In The Birth of Territory (2013), Stuart Elden reenvisaged the theoretical and practical approaches to the concept of territory. In his analysis of Shakespeare’s plays, Elden explains that “territory is not a product, but a process.” Likewise, diplomacy is not viewed as a series of events but as a process. Considering these fundamental theoretical evolutions, this conference seeks to analyse the relationship between territory and diplomacy in the 17th and 18th centuries in the Anglo-American world and its international relations. Territory and diplomacy will be examined as words, concepts and practice. The methodological approaches to be used will be those of history (diplomatic, political, economic and social), literature, philosophy, law and the new diplomatic history which articulates literature, history and philosophy. Papers (25-30 minutes) will be given in English or French. They will deal with the Anglo-American world or other geographical areas but in connection with the anglophone sphere of the 17th and 18th centuries.
In the wake of Grotius’ discussion of sovereignty in De iure belli ac pacis, and of territory and the ambassador in Defense chapter V of Mare Liberum (his answer to Richard Hakluyt’s 1609 translation of De iure), the territories of diplomacy will be analysed in terms of porosity and process. The conference will reappraise territorial sovereignty, the rupture between the monarch’s persona and the territory, and their impact on diplomatic representation and action. It will observe the impact of embassy (as both a place and a trade) on the recognition of sovereignty especially in the context of the evolution of ambassadorial residences and the sale and purchase of territories in the Americas, Africa and Asia. Papers may also assess the impact of the English and American revolutions on the concept and use of diplomatic territory. They will raise the issues of extraterritoriality, inviolability and the existence of sanctuary territories. The conference will thus seek to reflect on the creation of territories of diplomacy through commerce and question the influence of intra and extra European commercial roads and practices on the practice of diplomacy and the concept of territory.
Territories of diplomacy and their creation will also be considered in terms of literary, artistic and dramatic creation. Proposals may question the role of (itinerant) artists as creators of territories, the role of cultural spaces as territories of diplomacy (whether we focus on locations, audiences or types of entertainment). In the wake of Lotte Jensen’s work on English translations of foreign poems as gestures of international diplomacy in the 17th and 18th centuries, the conference seeks to observe the tropes of diplomacy and territory in poetry, novels, epistolary literature (e.g. Lady Montagu’s Turkish Embassy Letters (1762)) and in the translation from or into English of literary works. In the wake of the recent research on theatre and cultural diplomacy from Shakespeare’s works and their subsequent recreation to Aphra Behn’s or Susana Centlivre’s plays, the conference seeks proposals on the dramatic writing and dramaturgical creation of diplomatic territories. Like Ellen Welch in Theatre of Diplomacy (2017), papers may observe how drama, painting, music and fiction partake of the creation of diplomatic territories in official and unofficial encounters. Papers may also focus on literary and art objects as creators and ambassadors of a territory.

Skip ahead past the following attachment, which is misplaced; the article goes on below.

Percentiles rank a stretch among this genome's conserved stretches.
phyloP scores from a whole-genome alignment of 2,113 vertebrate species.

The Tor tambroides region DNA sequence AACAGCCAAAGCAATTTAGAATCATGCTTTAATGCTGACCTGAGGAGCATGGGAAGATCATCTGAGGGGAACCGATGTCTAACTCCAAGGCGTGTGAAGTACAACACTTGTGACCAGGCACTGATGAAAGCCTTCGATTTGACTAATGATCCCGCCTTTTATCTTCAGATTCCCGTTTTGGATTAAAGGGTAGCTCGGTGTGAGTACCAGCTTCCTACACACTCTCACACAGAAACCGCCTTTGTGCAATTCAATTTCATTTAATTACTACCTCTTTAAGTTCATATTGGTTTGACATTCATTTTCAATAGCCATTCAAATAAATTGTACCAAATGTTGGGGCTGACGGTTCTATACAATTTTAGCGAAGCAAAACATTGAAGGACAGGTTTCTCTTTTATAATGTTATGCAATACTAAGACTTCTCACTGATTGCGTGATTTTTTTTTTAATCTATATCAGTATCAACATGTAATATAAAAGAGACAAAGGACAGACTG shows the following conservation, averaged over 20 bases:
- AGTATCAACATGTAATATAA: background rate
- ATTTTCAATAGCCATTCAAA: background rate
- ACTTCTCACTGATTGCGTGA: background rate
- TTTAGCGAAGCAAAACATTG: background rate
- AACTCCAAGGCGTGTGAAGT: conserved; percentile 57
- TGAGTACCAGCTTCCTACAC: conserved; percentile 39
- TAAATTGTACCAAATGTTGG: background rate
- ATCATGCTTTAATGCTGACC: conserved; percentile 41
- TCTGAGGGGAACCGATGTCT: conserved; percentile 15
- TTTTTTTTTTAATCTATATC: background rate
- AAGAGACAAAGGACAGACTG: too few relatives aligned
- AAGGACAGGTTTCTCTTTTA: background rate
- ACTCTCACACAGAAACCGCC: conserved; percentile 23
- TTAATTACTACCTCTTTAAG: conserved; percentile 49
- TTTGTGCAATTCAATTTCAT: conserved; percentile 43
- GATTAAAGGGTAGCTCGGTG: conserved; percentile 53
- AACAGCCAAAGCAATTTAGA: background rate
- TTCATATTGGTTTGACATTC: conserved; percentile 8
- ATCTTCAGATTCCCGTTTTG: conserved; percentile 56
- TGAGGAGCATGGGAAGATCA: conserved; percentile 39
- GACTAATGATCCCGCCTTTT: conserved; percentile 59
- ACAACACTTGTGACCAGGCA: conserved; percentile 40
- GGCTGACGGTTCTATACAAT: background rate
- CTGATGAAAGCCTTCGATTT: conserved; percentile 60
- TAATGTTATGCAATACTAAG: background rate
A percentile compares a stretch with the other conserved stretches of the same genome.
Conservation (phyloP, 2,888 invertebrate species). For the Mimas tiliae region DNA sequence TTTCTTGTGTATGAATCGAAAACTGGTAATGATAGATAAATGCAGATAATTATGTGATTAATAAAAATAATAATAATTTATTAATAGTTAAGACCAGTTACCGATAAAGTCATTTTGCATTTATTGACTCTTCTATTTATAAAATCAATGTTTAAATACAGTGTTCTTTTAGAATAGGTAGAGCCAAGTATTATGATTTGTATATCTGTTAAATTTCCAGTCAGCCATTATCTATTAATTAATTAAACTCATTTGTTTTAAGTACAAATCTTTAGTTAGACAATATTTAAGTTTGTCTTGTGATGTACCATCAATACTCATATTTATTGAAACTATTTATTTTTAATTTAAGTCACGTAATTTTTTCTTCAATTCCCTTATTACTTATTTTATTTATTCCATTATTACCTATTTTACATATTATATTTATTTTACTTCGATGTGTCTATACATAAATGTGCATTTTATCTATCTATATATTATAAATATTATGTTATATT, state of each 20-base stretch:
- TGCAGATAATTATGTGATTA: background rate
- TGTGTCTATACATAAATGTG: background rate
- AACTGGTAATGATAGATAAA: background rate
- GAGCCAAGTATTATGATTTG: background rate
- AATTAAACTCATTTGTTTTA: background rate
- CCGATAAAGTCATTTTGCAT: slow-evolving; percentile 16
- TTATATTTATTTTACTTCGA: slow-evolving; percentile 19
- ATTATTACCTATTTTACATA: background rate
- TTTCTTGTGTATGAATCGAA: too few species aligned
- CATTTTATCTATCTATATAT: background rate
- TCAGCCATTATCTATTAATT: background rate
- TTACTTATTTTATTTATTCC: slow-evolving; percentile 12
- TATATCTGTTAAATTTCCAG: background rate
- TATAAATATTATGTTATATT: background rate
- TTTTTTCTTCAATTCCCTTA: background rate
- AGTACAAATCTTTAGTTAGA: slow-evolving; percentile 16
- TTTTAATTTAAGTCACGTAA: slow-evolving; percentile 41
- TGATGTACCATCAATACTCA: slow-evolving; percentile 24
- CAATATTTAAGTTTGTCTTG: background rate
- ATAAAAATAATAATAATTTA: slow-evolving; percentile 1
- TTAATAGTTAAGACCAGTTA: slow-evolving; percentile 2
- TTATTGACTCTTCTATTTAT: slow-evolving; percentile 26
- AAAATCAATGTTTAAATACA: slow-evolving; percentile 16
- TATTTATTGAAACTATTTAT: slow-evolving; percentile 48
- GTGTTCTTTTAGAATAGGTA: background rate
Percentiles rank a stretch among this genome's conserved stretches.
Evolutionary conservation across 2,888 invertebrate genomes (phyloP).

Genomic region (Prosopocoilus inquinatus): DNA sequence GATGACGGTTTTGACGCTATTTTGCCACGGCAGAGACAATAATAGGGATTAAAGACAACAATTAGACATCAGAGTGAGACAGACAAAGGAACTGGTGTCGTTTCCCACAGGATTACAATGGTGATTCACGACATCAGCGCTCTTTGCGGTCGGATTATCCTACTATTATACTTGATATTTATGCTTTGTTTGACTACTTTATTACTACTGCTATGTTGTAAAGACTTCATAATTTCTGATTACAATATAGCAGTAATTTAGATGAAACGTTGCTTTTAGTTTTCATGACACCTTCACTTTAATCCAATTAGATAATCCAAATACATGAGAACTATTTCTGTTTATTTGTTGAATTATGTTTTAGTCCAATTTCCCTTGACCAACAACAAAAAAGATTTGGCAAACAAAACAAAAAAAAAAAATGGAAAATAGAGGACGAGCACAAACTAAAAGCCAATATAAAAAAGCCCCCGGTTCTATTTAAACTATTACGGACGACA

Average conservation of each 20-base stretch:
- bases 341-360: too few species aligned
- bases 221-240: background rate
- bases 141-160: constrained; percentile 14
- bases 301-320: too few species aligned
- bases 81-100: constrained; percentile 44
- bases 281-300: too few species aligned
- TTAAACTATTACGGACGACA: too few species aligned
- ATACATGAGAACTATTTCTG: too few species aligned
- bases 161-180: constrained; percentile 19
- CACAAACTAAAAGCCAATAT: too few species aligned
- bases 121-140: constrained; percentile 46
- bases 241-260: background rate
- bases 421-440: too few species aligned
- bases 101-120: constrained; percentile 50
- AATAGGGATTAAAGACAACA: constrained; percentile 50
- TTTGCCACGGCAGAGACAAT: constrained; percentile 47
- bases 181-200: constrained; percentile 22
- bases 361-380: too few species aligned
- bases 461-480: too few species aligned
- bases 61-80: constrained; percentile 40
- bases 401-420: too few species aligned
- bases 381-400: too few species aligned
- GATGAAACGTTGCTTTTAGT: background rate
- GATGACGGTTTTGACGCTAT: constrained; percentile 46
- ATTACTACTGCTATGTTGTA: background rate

At the turn of the 17th century, the meaning of the word ‘territory’ evolved to mean “territorie […] region, or the countrie lying about the citie” (Cawdrey, 1604). The conference thus seeks linguistic and lexical analyses of the concept of diplomatic territory. Besides, this changing definition which now focuses on the urban level raises the issue of the existence or the premises of a territorial diplomacy (that of cities or colonised territories) in the 17th and 18th centuries. Finally, the conference welcomes proposals considering the limits of the concept of territory and how moving from territory to territorialisation can be both a practical and an epistemic obstacle. An example of this would be the study of the concept of territory in intercultural diplomacy and treaty diplomacy (notably in the Americas) in contrast with the increasing use of military diplomacy at that time.